I think more I am just wondering if I should find a "real program" or not. In the kettlebell world there aren't a whole lot of long term programs that I can think of outside of Pavel's stuff and few others. Maybe I need to do more reading.

I challenge myself from time to time. Other day I did 150 swings in 5ish mins 1handed. It's not a lot but a year ago I couldn't do it so I am proud. Sometimes I push myself and it's too much do I back off for a bit then come back just as strong to be decrepit. Hell I remember sessions 8 months ago where I would be unable to complete and just broken down and unable to move, questioning why I was doing this to myself. I love this forum and have read it for a long time because there is such a wealth of knowledge and it is so organic, unlike other forums which are more sycophantic. There are some great routines I see on her. Armor building is amazing, the humane burpees is *chef kiss*, loaded carries should be taught in PE at a young age. Maybe I am just trying to figure out put it all together in something long term.



Keep grinding brother, you'll get there.
It Is Better To Be Stronger Than You Look, Than Look Stronger Than You Are

My Weights Are In Freedom Units

=[[[[[[--------]]]]]]=


 
Old Miler
*
Total Posts: 1141
11-24-19 03:00 PM - Post#890737    



Why not just sign up for https://www.danjohnworkouts.com/ ?

Most of the time, you can use Dan's Park Bench workout generator on his workout site. You can input your equipment and it spits out a recommendation for a workout. This will "always be different". It's even got nice printouts now that you can take to the gym and fill in to "keep on plan" ;-)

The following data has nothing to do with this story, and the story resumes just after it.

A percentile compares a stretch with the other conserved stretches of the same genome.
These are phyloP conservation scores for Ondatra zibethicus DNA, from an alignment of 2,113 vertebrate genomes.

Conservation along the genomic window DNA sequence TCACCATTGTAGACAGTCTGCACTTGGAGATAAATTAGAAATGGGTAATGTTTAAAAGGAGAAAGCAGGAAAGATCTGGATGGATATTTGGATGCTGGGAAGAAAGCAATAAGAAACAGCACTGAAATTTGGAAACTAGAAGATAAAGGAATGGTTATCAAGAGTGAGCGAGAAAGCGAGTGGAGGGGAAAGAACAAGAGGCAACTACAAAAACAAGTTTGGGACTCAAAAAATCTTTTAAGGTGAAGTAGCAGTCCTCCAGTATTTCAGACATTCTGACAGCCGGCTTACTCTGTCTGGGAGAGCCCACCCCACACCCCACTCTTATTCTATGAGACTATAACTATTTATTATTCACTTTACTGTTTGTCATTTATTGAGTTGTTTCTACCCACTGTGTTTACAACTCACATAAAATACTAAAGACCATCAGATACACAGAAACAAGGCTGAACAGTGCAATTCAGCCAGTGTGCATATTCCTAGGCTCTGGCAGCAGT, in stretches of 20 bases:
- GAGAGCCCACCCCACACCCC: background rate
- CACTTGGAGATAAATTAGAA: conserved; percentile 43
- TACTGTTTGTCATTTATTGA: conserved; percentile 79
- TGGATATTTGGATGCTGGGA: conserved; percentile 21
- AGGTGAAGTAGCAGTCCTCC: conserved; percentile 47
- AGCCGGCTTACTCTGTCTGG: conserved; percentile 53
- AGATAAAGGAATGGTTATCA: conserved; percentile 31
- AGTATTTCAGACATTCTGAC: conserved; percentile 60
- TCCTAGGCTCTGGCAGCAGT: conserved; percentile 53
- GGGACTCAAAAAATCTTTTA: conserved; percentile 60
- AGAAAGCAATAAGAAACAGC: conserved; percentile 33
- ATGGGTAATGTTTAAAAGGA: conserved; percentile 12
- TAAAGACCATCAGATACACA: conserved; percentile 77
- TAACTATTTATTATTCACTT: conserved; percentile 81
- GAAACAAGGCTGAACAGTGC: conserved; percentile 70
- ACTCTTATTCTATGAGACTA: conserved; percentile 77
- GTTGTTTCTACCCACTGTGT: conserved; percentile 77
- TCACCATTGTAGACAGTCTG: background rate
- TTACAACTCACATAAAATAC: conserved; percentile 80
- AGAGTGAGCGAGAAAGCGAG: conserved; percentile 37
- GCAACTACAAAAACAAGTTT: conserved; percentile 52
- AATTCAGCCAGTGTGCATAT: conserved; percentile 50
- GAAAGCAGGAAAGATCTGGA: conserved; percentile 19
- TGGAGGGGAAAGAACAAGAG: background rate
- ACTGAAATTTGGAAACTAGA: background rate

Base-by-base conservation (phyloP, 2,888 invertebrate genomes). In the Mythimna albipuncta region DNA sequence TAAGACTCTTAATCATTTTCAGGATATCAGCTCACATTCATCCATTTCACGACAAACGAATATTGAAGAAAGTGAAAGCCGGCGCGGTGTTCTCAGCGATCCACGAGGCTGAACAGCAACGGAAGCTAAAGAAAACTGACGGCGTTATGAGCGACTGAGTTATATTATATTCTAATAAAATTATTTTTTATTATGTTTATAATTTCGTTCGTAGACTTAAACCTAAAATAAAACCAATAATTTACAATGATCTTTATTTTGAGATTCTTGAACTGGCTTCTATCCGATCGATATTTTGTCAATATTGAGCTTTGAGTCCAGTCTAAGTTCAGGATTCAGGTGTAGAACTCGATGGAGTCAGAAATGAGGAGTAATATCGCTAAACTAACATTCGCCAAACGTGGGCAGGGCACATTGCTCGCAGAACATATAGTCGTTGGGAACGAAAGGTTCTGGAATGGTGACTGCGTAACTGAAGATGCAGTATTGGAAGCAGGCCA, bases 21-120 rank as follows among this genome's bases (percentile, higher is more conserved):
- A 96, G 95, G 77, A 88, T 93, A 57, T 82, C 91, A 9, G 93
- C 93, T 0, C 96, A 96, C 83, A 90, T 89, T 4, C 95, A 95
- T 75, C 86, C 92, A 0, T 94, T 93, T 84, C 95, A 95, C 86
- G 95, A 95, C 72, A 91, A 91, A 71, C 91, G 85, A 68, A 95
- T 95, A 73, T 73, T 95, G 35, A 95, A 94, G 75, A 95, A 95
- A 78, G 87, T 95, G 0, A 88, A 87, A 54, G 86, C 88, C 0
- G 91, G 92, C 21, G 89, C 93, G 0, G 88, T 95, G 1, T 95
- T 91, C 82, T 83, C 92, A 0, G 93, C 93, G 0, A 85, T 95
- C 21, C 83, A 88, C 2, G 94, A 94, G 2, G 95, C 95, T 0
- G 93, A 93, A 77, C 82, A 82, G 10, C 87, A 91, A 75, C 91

And then maybe 3-4 times you can pick one of the 'bus bench' programs.

Keep it up for 2020 and tell us how it goes!
 
Jake Steinmann
*
Total Posts: 305
11-24-19 03:35 PM - Post#890740    



  • nickbroken Said:
Ah no ribbon needed here, maybe some cookies or other scrumptious carb related delicacies that I should be avoiding.

I think more I am just wondering if I should find a "real program" or not. In the kettlebell world there aren't a whole lot of long term programs that I can think of outside of Pavel's stuff and few others. Maybe I need to do more reading.

I challenge myself from time to time. Other day I did 150 swings in 5ish mins 1handed. It's not a lot but a year ago I couldn't do it so I am proud. Sometimes I push myself and it's too much do I back off for a bit then come back just as strong to be decrepit. Hell I remember sessions 8 months ago where I would be unable to complete and just broken down and unable to move, questioning why I was doing this to myself. I love this forum and have read it for a long time because there is such a wealth of knowledge and it is so organic, unlike other forums which are more sycophantic. There are some great routines I see on her. Armor building is amazing, the humane burpees is *chef kiss*, loaded carries should be taught in PE at a young age. Maybe I am just trying to figure out put it all together in something long term.



Define “long term”
Nullius in verba


 
nickbroken
*
Total Posts: 113
11-24-19 07:07 PM - Post#890743    



  • Jake Steinmann Said:
  • nickbroken Said:
Ah no ribbon needed here, maybe some cookies or other scrumptious carb related delicacies that I should be avoiding.

I think more I am just wondering if I should find a "real program" or not. In the kettlebell world there aren't a whole lot of long term programs that I can think of outside of Pavel's stuff and few others. Maybe I need to do more reading.

I challenge myself from time to time. Other day I did 150 swings in 5ish mins 1handed. It's not a lot but a year ago I couldn't do it so I am proud. Sometimes I push myself and it's too much do I back off for a bit then come back just as strong to be decrepit. Hell I remember sessions 8 months ago where I would be unable to complete and just broken down and unable to move, questioning why I was doing this to myself. I love this forum and have read it for a long time because there is such a wealth of knowledge and it is so organic, unlike other forums which are more sycophantic. There are some great routines I see on her. Armor building is amazing, the humane burpees is *chef kiss*, loaded carries should be taught in PE at a young age. Maybe I am just trying to figure out put it all together in something long term.